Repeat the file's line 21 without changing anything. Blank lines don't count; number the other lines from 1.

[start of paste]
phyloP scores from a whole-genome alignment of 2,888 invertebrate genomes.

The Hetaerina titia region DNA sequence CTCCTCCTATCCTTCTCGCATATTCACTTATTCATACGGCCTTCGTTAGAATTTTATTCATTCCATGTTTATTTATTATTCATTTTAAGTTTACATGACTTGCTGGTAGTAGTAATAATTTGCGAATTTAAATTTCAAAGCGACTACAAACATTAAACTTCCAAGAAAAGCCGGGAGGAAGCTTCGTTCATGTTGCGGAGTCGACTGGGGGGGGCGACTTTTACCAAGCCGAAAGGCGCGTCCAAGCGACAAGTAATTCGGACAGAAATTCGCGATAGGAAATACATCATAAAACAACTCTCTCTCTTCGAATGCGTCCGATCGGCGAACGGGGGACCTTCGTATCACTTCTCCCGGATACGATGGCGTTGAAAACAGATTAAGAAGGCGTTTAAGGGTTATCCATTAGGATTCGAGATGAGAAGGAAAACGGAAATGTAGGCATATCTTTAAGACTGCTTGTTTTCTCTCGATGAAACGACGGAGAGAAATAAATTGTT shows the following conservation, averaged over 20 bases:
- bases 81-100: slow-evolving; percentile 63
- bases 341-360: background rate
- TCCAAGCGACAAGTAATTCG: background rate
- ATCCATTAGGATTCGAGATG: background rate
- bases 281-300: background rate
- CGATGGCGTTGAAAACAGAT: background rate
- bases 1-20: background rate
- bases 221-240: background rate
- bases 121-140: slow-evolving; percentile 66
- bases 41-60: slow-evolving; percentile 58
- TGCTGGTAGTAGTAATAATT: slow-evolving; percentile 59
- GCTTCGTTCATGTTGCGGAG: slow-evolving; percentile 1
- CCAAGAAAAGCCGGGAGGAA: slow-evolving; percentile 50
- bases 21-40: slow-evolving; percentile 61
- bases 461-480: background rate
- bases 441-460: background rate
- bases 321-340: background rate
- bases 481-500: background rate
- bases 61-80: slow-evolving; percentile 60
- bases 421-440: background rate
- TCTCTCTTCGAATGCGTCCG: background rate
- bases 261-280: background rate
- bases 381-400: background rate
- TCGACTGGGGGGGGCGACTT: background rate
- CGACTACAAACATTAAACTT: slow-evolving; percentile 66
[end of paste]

- bases 61-80: slow-evolving; percentile 60